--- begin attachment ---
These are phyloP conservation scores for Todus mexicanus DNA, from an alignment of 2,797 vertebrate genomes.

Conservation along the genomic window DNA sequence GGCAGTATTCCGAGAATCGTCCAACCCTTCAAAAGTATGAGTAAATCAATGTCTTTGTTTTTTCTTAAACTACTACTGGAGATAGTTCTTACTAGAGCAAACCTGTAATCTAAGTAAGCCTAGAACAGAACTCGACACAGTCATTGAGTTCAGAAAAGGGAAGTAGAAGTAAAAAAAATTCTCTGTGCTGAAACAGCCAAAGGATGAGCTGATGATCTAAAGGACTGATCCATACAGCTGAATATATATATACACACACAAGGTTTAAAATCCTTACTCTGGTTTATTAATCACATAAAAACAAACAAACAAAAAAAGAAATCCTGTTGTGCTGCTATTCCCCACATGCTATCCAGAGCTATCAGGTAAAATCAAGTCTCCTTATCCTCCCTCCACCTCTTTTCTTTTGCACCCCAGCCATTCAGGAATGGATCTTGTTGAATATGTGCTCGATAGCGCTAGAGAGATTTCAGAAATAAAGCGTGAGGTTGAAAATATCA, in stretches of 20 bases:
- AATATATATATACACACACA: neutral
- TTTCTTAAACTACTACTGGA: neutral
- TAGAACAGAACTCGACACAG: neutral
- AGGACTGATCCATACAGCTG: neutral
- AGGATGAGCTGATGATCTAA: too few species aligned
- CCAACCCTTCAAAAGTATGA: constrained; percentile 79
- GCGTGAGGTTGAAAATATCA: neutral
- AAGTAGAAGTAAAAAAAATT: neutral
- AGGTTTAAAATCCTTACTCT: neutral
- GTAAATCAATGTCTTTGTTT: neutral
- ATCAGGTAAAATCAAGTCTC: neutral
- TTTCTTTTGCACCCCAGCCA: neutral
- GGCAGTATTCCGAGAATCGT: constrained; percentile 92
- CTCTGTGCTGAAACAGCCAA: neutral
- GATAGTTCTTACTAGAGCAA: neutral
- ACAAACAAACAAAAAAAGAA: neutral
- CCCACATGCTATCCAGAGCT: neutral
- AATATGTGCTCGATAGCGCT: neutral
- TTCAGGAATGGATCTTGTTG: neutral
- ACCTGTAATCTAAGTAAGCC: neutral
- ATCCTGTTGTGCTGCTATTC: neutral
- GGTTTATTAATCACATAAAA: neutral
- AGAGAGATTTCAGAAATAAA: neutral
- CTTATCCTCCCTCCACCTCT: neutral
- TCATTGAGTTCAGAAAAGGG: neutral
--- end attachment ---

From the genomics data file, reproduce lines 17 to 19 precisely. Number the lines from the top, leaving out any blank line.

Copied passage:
- GATAGTTCTTACTAGAGCAA: neutral
- ACAAACAAACAAAAAAAGAA: neutral
- CCCACATGCTATCCAGAGCT: neutral